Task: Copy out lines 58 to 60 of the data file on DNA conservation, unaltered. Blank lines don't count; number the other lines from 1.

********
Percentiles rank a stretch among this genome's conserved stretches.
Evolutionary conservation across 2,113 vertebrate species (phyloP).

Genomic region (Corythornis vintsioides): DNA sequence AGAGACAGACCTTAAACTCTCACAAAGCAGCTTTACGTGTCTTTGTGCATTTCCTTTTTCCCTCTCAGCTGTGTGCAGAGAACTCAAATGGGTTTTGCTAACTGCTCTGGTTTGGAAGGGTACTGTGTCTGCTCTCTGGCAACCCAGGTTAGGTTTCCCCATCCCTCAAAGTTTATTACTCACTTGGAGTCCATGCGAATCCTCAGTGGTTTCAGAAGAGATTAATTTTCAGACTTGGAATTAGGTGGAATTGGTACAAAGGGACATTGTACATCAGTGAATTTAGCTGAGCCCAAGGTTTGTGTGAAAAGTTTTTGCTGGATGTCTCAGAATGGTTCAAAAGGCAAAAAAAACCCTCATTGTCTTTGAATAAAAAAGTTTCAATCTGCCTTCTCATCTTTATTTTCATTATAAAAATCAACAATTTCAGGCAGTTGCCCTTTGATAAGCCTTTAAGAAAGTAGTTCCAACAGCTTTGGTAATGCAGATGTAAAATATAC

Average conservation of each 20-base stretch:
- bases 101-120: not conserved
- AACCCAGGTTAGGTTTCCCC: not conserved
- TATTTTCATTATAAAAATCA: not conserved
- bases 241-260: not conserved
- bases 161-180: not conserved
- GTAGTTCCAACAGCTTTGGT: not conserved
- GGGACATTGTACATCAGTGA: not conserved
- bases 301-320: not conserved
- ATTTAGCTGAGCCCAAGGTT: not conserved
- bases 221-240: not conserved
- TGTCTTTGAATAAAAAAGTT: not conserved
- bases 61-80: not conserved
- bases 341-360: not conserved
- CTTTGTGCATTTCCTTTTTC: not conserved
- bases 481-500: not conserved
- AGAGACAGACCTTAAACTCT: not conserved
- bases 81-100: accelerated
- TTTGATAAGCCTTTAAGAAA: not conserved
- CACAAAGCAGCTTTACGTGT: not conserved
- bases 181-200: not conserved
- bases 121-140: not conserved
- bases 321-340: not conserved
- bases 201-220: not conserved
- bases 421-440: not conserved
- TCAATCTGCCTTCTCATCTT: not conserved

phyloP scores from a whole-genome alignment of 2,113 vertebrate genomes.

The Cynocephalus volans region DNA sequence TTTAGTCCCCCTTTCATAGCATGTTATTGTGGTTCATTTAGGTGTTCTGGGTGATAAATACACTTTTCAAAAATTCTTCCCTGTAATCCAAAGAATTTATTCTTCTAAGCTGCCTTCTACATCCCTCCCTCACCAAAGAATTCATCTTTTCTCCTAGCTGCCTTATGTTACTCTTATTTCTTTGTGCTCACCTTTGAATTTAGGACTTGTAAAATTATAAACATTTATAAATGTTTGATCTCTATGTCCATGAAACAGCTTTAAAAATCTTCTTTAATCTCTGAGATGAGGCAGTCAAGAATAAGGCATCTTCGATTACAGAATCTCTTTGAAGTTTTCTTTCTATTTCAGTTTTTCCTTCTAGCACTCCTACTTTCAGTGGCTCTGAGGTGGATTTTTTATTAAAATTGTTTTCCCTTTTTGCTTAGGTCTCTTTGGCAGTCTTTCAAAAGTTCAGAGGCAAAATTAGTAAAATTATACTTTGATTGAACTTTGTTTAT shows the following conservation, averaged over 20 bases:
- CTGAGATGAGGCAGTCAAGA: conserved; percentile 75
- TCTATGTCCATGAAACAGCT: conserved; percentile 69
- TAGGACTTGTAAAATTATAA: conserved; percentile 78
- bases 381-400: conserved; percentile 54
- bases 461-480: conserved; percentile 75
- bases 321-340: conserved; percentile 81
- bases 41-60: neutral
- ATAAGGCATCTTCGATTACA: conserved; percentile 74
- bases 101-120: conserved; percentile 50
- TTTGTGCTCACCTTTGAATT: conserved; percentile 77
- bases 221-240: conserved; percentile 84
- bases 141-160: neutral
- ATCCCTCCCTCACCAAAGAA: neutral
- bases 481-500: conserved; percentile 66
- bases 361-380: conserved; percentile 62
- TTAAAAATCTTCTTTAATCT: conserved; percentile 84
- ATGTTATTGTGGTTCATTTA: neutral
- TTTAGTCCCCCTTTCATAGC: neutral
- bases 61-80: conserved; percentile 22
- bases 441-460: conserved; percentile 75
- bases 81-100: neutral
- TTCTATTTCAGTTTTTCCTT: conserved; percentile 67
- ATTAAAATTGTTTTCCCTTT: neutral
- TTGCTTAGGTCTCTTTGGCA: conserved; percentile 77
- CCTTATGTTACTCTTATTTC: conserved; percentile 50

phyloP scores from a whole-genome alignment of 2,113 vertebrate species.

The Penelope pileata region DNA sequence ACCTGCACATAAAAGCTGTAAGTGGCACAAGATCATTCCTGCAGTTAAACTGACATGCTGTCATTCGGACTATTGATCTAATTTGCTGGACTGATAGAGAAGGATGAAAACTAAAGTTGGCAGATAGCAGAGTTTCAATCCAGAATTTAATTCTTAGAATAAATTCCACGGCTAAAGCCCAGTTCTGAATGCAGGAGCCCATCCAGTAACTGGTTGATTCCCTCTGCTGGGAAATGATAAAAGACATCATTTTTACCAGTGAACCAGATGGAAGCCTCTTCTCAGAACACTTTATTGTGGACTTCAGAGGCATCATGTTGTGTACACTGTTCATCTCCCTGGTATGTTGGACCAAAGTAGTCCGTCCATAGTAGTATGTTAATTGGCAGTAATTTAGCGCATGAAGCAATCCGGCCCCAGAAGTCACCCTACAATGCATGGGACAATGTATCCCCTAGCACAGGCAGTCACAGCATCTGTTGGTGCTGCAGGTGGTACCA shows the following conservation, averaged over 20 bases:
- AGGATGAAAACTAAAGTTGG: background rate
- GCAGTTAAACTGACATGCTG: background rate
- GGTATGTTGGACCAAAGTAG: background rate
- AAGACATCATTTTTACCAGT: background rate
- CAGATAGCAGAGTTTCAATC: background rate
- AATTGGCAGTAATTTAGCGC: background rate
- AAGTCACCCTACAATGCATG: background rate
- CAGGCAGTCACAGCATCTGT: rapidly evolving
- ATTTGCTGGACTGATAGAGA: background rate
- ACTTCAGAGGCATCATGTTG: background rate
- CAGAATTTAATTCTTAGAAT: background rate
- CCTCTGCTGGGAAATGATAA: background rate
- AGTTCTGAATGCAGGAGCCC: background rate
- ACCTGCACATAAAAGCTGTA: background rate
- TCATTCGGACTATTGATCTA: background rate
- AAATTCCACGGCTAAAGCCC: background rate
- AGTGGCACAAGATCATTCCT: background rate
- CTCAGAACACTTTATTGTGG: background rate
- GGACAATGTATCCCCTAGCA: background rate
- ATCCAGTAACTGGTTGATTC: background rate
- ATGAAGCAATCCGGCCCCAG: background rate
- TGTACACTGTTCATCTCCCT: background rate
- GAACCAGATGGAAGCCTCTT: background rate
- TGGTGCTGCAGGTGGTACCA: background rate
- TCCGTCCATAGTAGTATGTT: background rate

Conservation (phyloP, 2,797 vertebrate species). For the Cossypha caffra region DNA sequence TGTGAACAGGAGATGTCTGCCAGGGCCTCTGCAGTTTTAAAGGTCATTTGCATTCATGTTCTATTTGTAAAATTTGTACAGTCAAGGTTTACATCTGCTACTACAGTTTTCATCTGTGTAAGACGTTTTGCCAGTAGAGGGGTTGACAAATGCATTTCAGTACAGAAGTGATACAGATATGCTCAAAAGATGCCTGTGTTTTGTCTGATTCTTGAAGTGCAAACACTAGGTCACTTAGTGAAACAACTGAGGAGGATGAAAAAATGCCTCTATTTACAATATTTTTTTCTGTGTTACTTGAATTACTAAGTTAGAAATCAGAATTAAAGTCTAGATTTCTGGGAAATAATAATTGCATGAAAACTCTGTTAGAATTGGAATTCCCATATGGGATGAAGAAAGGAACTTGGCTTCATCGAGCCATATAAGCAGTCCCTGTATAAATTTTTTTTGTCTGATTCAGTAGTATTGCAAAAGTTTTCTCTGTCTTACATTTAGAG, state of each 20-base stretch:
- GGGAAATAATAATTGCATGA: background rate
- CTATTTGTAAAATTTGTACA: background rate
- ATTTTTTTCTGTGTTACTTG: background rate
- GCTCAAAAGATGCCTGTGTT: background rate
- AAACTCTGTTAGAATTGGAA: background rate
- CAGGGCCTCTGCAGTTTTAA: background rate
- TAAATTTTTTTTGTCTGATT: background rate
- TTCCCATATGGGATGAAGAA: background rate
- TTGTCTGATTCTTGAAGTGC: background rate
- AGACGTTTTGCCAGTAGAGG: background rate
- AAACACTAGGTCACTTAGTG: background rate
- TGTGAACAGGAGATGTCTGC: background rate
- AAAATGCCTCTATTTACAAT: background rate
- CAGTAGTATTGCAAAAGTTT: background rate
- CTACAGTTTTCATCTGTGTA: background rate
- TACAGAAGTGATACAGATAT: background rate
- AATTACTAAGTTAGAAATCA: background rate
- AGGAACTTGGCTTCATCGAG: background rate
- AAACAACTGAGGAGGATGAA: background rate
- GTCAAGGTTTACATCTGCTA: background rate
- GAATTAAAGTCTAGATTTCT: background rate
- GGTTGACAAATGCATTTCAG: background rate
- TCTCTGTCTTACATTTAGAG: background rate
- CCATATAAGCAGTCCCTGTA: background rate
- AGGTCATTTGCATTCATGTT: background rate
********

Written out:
The Penelope pileata region DNA sequence ACCTGCACATAAAAGCTGTAAGTGGCACAAGATCATTCCTGCAGTTAAACTGACATGCTGTCATTCGGACTATTGATCTAATTTGCTGGACTGATAGAGAAGGATGAAAACTAAAGTTGGCAGATAGCAGAGTTTCAATCCAGAATTTAATTCTTAGAATAAATTCCACGGCTAAAGCCCAGTTCTGAATGCAGGAGCCCATCCAGTAACTGGTTGATTCCCTCTGCTGGGAAATGATAAAAGACATCATTTTTACCAGTGAACCAGATGGAAGCCTCTTCTCAGAACACTTTATTGTGGACTTCAGAGGCATCATGTTGTGTACACTGTTCATCTCCCTGGTATGTTGGACCAAAGTAGTCCGTCCATAGTAGTATGTTAATTGGCAGTAATTTAGCGCATGAAGCAATCCGGCCCCAGAAGTCACCCTACAATGCATGGGACAATGTATCCCCTAGCACAGGCAGTCACAGCATCTGTTGGTGCTGCAGGTGGTACCA shows the following conservation, averaged over 20 bases:
- AGGATGAAAACTAAAGTTGG: background rate
- GCAGTTAAACTGACATGCTG: background rate